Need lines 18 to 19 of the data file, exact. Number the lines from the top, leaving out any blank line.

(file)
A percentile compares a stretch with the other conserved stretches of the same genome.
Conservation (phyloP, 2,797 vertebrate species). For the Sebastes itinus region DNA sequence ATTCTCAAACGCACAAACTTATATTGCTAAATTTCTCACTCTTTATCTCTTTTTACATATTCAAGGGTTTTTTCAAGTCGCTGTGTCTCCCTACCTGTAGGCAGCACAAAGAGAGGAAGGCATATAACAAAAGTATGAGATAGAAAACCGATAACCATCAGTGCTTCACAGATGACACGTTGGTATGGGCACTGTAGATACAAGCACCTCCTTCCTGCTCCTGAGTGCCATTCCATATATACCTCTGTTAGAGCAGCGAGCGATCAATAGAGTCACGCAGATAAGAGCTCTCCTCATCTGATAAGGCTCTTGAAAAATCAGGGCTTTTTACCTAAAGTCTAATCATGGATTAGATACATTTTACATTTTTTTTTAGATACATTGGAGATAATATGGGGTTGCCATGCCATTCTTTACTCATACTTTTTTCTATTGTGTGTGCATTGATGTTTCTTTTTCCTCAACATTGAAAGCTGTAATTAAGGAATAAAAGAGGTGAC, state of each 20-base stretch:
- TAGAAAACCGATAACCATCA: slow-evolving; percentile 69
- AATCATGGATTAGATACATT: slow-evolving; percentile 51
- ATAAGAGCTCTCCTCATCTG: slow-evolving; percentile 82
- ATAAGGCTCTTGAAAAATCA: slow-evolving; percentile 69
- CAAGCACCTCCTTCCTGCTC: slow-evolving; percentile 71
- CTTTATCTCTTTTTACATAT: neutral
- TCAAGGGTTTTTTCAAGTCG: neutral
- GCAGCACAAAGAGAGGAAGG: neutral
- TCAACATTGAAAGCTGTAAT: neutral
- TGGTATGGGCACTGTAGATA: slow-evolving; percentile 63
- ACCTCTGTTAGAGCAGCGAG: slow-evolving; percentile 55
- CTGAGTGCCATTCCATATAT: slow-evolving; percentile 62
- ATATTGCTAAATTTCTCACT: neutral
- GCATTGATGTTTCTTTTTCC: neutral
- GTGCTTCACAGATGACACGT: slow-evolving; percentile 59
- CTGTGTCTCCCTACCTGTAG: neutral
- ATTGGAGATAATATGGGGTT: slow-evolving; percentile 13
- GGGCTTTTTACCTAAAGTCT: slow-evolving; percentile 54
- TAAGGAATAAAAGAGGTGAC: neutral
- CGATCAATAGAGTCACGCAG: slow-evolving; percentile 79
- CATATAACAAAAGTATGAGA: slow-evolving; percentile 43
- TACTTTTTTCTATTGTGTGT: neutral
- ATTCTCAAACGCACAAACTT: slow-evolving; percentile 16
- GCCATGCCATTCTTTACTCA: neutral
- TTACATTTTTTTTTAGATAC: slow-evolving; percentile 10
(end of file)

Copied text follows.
- CTGTGTCTCCCTACCTGTAG: neutral
- ATTGGAGATAATATGGGGTT: slow-evolving; percentile 13